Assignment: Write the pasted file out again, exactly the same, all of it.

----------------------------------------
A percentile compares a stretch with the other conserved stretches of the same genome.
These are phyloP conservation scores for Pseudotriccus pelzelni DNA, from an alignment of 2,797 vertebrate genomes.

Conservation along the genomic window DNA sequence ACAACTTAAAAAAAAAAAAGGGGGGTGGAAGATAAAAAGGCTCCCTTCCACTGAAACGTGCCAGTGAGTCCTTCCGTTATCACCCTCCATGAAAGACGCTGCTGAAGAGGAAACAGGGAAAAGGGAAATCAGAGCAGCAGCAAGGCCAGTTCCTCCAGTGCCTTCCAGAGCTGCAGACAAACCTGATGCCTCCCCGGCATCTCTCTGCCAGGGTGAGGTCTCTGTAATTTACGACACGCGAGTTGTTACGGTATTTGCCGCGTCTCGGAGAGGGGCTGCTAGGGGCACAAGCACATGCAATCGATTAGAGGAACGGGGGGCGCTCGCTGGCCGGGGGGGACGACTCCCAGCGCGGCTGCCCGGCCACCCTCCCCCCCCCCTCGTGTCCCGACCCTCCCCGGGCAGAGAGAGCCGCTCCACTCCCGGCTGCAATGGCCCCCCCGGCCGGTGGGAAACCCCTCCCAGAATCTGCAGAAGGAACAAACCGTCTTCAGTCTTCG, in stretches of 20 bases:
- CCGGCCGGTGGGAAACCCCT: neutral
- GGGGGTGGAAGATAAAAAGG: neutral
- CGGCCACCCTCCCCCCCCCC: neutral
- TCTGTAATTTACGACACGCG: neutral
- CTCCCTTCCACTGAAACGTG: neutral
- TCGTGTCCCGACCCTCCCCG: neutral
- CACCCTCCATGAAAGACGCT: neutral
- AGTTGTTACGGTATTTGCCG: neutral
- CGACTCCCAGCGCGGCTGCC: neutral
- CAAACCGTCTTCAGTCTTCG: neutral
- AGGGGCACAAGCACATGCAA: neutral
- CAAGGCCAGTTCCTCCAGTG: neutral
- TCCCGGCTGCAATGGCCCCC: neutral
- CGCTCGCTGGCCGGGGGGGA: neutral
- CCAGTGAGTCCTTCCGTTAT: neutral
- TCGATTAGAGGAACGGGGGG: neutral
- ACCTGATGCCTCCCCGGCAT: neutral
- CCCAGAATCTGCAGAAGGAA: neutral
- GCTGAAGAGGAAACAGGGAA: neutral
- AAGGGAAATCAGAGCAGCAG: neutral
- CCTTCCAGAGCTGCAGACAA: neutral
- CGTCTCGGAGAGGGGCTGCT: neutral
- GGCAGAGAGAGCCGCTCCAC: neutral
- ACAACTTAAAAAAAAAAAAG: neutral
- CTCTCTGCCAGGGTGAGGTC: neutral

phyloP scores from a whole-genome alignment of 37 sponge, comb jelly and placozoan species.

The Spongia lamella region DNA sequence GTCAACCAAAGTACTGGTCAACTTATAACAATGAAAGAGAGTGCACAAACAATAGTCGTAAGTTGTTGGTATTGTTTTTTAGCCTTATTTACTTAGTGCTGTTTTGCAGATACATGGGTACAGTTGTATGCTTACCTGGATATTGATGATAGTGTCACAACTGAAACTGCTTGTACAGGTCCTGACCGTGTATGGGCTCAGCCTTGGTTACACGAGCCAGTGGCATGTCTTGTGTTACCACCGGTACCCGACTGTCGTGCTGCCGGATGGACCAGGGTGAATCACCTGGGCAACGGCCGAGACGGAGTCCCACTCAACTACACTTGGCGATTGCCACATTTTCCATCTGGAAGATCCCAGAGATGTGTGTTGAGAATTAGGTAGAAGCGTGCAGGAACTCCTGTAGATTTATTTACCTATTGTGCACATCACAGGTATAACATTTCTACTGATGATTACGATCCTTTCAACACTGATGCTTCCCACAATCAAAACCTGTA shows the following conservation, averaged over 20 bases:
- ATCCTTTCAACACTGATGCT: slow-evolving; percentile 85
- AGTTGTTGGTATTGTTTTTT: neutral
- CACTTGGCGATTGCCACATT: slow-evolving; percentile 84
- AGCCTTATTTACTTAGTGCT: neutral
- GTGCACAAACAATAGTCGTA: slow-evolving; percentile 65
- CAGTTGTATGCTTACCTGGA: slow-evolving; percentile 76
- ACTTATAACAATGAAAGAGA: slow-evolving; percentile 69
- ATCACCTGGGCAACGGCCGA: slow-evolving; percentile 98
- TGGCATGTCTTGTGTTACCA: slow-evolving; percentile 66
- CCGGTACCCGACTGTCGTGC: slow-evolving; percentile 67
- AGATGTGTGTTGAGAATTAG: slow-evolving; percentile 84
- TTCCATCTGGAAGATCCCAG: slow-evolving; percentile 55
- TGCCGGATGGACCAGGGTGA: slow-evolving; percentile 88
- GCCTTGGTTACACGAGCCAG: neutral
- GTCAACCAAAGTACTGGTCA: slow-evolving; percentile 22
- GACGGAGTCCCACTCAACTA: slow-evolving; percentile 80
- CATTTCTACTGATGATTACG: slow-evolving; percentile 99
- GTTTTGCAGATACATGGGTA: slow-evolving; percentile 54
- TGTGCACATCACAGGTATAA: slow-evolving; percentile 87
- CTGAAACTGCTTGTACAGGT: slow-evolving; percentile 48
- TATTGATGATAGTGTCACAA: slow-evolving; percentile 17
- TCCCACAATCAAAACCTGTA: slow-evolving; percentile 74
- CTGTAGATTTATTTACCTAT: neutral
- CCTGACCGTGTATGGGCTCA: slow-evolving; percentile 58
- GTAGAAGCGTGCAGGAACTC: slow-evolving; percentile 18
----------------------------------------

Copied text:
A percentile compares a stretch with the other conserved stretches of the same genome.
These are phyloP conservation scores for Pseudotriccus pelzelni DNA, from an alignment of 2,797 vertebrate genomes.

Conservation along the genomic window DNA sequence ACAACTTAAAAAAAAAAAAGGGGGGTGGAAGATAAAAAGGCTCCCTTCCACTGAAACGTGCCAGTGAGTCCTTCCGTTATCACCCTCCATGAAAGACGCTGCTGAAGAGGAAACAGGGAAAAGGGAAATCAGAGCAGCAGCAAGGCCAGTTCCTCCAGTGCCTTCCAGAGCTGCAGACAAACCTGATGCCTCCCCGGCATCTCTCTGCCAGGGTGAGGTCTCTGTAATTTACGACACGCGAGTTGTTACGGTATTTGCCGCGTCTCGGAGAGGGGCTGCTAGGGGCACAAGCACATGCAATCGATTAGAGGAACGGGGGGCGCTCGCTGGCCGGGGGGGACGACTCCCAGCGCGGCTGCCCGGCCACCCTCCCCCCCCCCTCGTGTCCCGACCCTCCCCGGGCAGAGAGAGCCGCTCCACTCCCGGCTGCAATGGCCCCCCCGGCCGGTGGGAAACCCCTCCCAGAATCTGCAGAAGGAACAAACCGTCTTCAGTCTTCG, in stretches of 20 bases:
- CCGGCCGGTGGGAAACCCCT: neutral
- GGGGGTGGAAGATAAAAAGG: neutral
- CGGCCACCCTCCCCCCCCCC: neutral
- TCTGTAATTTACGACACGCG: neutral
- CTCCCTTCCACTGAAACGTG: neutral
- TCGTGTCCCGACCCTCCCCG: neutral
- CACCCTCCATGAAAGACGCT: neutral
- AGTTGTTACGGTATTTGCCG: neutral
- CGACTCCCAGCGCGGCTGCC: neutral
- CAAACCGTCTTCAGTCTTCG: neutral
- AGGGGCACAAGCACATGCAA: neutral
- CAAGGCCAGTTCCTCCAGTG: neutral
- TCCCGGCTGCAATGGCCCCC: neutral
- CGCTCGCTGGCCGGGGGGGA: neutral
- CCAGTGAGTCCTTCCGTTAT: neutral
- TCGATTAGAGGAACGGGGGG: neutral
- ACCTGATGCCTCCCCGGCAT: neutral
- CCCAGAATCTGCAGAAGGAA: neutral
- GCTGAAGAGGAAACAGGGAA: neutral
- AAGGGAAATCAGAGCAGCAG: neutral
- CCTTCCAGAGCTGCAGACAA: neutral
- CGTCTCGGAGAGGGGCTGCT: neutral
- GGCAGAGAGAGCCGCTCCAC: neutral
- ACAACTTAAAAAAAAAAAAG: neutral
- CTCTCTGCCAGGGTGAGGTC: neutral

phyloP scores from a whole-genome alignment of 37 sponge, comb jelly and placozoan species.

The Spongia lamella region DNA sequence GTCAACCAAAGTACTGGTCAACTTATAACAATGAAAGAGAGTGCACAAACAATAGTCGTAAGTTGTTGGTATTGTTTTTTAGCCTTATTTACTTAGTGCTGTTTTGCAGATACATGGGTACAGTTGTATGCTTACCTGGATATTGATGATAGTGTCACAACTGAAACTGCTTGTACAGGTCCTGACCGTGTATGGGCTCAGCCTTGGTTACACGAGCCAGTGGCATGTCTTGTGTTACCACCGGTACCCGACTGTCGTGCTGCCGGATGGACCAGGGTGAATCACCTGGGCAACGGCCGAGACGGAGTCCCACTCAACTACACTTGGCGATTGCCACATTTTCCATCTGGAAGATCCCAGAGATGTGTGTTGAGAATTAGGTAGAAGCGTGCAGGAACTCCTGTAGATTTATTTACCTATTGTGCACATCACAGGTATAACATTTCTACTGATGATTACGATCCTTTCAACACTGATGCTTCCCACAATCAAAACCTGTA shows the following conservation, averaged over 20 bases:
- ATCCTTTCAACACTGATGCT: slow-evolving; percentile 85
- AGTTGTTGGTATTGTTTTTT: neutral
- CACTTGGCGATTGCCACATT: slow-evolving; percentile 84
- AGCCTTATTTACTTAGTGCT: neutral
- GTGCACAAACAATAGTCGTA: slow-evolving; percentile 65
- CAGTTGTATGCTTACCTGGA: slow-evolving; percentile 76
- ACTTATAACAATGAAAGAGA: slow-evolving; percentile 69
- ATCACCTGGGCAACGGCCGA: slow-evolving; percentile 98
- TGGCATGTCTTGTGTTACCA: slow-evolving; percentile 66
- CCGGTACCCGACTGTCGTGC: slow-evolving; percentile 67
- AGATGTGTGTTGAGAATTAG: slow-evolving; percentile 84
- TTCCATCTGGAAGATCCCAG: slow-evolving; percentile 55
- TGCCGGATGGACCAGGGTGA: slow-evolving; percentile 88
- GCCTTGGTTACACGAGCCAG: neutral
- GTCAACCAAAGTACTGGTCA: slow-evolving; percentile 22
- GACGGAGTCCCACTCAACTA: slow-evolving; percentile 80
- CATTTCTACTGATGATTACG: slow-evolving; percentile 99
- GTTTTGCAGATACATGGGTA: slow-evolving; percentile 54
- TGTGCACATCACAGGTATAA: slow-evolving; percentile 87
- CTGAAACTGCTTGTACAGGT: slow-evolving; percentile 48
- TATTGATGATAGTGTCACAA: slow-evolving; percentile 17
- TCCCACAATCAAAACCTGTA: slow-evolving; percentile 74
- CTGTAGATTTATTTACCTAT: neutral
- CCTGACCGTGTATGGGCTCA: slow-evolving; percentile 58
- GTAGAAGCGTGCAGGAACTC: slow-evolving; percentile 18